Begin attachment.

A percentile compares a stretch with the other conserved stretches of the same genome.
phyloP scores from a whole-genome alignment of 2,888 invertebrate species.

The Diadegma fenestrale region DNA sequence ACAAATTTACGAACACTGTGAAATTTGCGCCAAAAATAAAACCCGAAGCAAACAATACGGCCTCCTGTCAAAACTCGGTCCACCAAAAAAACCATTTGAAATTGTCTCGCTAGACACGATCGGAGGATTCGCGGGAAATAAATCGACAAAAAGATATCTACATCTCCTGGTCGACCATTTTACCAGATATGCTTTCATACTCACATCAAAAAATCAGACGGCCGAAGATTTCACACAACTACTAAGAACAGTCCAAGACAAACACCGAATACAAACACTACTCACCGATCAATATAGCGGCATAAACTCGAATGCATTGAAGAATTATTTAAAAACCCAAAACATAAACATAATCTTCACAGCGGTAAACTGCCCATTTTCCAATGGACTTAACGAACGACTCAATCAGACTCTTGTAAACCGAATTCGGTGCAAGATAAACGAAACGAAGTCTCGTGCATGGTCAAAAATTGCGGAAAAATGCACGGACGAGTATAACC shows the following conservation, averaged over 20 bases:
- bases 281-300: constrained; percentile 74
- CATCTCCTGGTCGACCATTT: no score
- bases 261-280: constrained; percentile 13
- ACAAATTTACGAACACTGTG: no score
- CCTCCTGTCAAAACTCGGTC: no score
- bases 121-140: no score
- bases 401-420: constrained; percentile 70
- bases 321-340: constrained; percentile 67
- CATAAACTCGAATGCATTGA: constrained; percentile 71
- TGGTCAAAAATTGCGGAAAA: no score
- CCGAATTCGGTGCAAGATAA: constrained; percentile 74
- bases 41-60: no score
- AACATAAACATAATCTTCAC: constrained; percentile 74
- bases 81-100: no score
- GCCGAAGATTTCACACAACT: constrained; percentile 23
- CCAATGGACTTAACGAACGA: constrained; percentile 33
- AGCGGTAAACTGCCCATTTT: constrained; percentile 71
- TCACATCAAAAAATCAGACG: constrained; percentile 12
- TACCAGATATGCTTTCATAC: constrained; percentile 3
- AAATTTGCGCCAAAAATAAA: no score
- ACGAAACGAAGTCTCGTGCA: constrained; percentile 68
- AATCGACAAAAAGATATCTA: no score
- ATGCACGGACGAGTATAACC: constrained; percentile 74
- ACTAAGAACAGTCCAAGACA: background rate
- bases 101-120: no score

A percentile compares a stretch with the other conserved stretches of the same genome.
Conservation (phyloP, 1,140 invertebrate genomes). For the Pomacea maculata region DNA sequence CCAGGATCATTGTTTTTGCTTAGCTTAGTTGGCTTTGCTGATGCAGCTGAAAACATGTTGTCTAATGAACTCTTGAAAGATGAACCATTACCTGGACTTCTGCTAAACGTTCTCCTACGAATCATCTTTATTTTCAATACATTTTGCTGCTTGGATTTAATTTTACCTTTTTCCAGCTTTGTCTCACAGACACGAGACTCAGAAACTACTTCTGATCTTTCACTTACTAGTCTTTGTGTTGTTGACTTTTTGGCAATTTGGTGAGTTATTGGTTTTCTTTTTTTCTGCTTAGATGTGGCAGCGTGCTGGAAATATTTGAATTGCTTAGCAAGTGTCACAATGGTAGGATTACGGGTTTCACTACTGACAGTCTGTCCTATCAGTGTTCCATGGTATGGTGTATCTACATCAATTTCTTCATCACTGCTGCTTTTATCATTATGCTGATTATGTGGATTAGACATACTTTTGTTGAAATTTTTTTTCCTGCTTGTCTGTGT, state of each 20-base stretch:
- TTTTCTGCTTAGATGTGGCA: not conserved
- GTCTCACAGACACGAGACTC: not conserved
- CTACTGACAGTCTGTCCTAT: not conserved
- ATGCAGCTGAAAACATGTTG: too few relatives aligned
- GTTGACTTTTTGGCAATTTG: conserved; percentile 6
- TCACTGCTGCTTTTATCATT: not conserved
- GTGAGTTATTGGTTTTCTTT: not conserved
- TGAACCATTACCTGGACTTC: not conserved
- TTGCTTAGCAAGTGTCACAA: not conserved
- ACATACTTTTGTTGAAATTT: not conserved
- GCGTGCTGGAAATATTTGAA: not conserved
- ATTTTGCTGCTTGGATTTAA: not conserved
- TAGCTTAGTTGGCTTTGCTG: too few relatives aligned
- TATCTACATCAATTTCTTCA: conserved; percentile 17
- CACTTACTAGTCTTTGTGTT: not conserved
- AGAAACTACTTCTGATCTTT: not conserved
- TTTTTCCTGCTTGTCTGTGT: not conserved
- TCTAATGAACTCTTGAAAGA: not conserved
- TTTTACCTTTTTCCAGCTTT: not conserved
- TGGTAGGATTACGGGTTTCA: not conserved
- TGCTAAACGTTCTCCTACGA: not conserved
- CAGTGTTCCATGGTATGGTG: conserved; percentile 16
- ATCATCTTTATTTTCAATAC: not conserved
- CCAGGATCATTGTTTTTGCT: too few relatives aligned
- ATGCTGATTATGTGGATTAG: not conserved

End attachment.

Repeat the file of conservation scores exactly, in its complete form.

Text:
A percentile compares a stretch with the other conserved stretches of the same genome.
phyloP scores from a whole-genome alignment of 2,888 invertebrate species.

The Diadegma fenestrale region DNA sequence ACAAATTTACGAACACTGTGAAATTTGCGCCAAAAATAAAACCCGAAGCAAACAATACGGCCTCCTGTCAAAACTCGGTCCACCAAAAAAACCATTTGAAATTGTCTCGCTAGACACGATCGGAGGATTCGCGGGAAATAAATCGACAAAAAGATATCTACATCTCCTGGTCGACCATTTTACCAGATATGCTTTCATACTCACATCAAAAAATCAGACGGCCGAAGATTTCACACAACTACTAAGAACAGTCCAAGACAAACACCGAATACAAACACTACTCACCGATCAATATAGCGGCATAAACTCGAATGCATTGAAGAATTATTTAAAAACCCAAAACATAAACATAATCTTCACAGCGGTAAACTGCCCATTTTCCAATGGACTTAACGAACGACTCAATCAGACTCTTGTAAACCGAATTCGGTGCAAGATAAACGAAACGAAGTCTCGTGCATGGTCAAAAATTGCGGAAAAATGCACGGACGAGTATAACC shows the following conservation, averaged over 20 bases:
- bases 281-300: constrained; percentile 74
- CATCTCCTGGTCGACCATTT: no score
- bases 261-280: constrained; percentile 13
- ACAAATTTACGAACACTGTG: no score
- CCTCCTGTCAAAACTCGGTC: no score
- bases 121-140: no score
- bases 401-420: constrained; percentile 70
- bases 321-340: constrained; percentile 67
- CATAAACTCGAATGCATTGA: constrained; percentile 71
- TGGTCAAAAATTGCGGAAAA: no score
- CCGAATTCGGTGCAAGATAA: constrained; percentile 74
- bases 41-60: no score
- AACATAAACATAATCTTCAC: constrained; percentile 74
- bases 81-100: no score
- GCCGAAGATTTCACACAACT: constrained; percentile 23
- CCAATGGACTTAACGAACGA: constrained; percentile 33
- AGCGGTAAACTGCCCATTTT: constrained; percentile 71
- TCACATCAAAAAATCAGACG: constrained; percentile 12
- TACCAGATATGCTTTCATAC: constrained; percentile 3
- AAATTTGCGCCAAAAATAAA: no score
- ACGAAACGAAGTCTCGTGCA: constrained; percentile 68
- AATCGACAAAAAGATATCTA: no score
- ATGCACGGACGAGTATAACC: constrained; percentile 74
- ACTAAGAACAGTCCAAGACA: background rate
- bases 101-120: no score

A percentile compares a stretch with the other conserved stretches of the same genome.
Conservation (phyloP, 1,140 invertebrate genomes). For the Pomacea maculata region DNA sequence CCAGGATCATTGTTTTTGCTTAGCTTAGTTGGCTTTGCTGATGCAGCTGAAAACATGTTGTCTAATGAACTCTTGAAAGATGAACCATTACCTGGACTTCTGCTAAACGTTCTCCTACGAATCATCTTTATTTTCAATACATTTTGCTGCTTGGATTTAATTTTACCTTTTTCCAGCTTTGTCTCACAGACACGAGACTCAGAAACTACTTCTGATCTTTCACTTACTAGTCTTTGTGTTGTTGACTTTTTGGCAATTTGGTGAGTTATTGGTTTTCTTTTTTTCTGCTTAGATGTGGCAGCGTGCTGGAAATATTTGAATTGCTTAGCAAGTGTCACAATGGTAGGATTACGGGTTTCACTACTGACAGTCTGTCCTATCAGTGTTCCATGGTATGGTGTATCTACATCAATTTCTTCATCACTGCTGCTTTTATCATTATGCTGATTATGTGGATTAGACATACTTTTGTTGAAATTTTTTTTCCTGCTTGTCTGTGT, state of each 20-base stretch:
- TTTTCTGCTTAGATGTGGCA: not conserved
- GTCTCACAGACACGAGACTC: not conserved
- CTACTGACAGTCTGTCCTAT: not conserved
- ATGCAGCTGAAAACATGTTG: too few relatives aligned
- GTTGACTTTTTGGCAATTTG: conserved; percentile 6
- TCACTGCTGCTTTTATCATT: not conserved
- GTGAGTTATTGGTTTTCTTT: not conserved
- TGAACCATTACCTGGACTTC: not conserved
- TTGCTTAGCAAGTGTCACAA: not conserved
- ACATACTTTTGTTGAAATTT: not conserved
- GCGTGCTGGAAATATTTGAA: not conserved
- ATTTTGCTGCTTGGATTTAA: not conserved
- TAGCTTAGTTGGCTTTGCTG: too few relatives aligned
- TATCTACATCAATTTCTTCA: conserved; percentile 17
- CACTTACTAGTCTTTGTGTT: not conserved
- AGAAACTACTTCTGATCTTT: not conserved
- TTTTTCCTGCTTGTCTGTGT: not conserved
- TCTAATGAACTCTTGAAAGA: not conserved
- TTTTACCTTTTTCCAGCTTT: not conserved
- TGGTAGGATTACGGGTTTCA: not conserved
- TGCTAAACGTTCTCCTACGA: not conserved
- CAGTGTTCCATGGTATGGTG: conserved; percentile 16
- ATCATCTTTATTTTCAATAC: not conserved
- CCAGGATCATTGTTTTTGCT: too few relatives aligned
- ATGCTGATTATGTGGATTAG: not conserved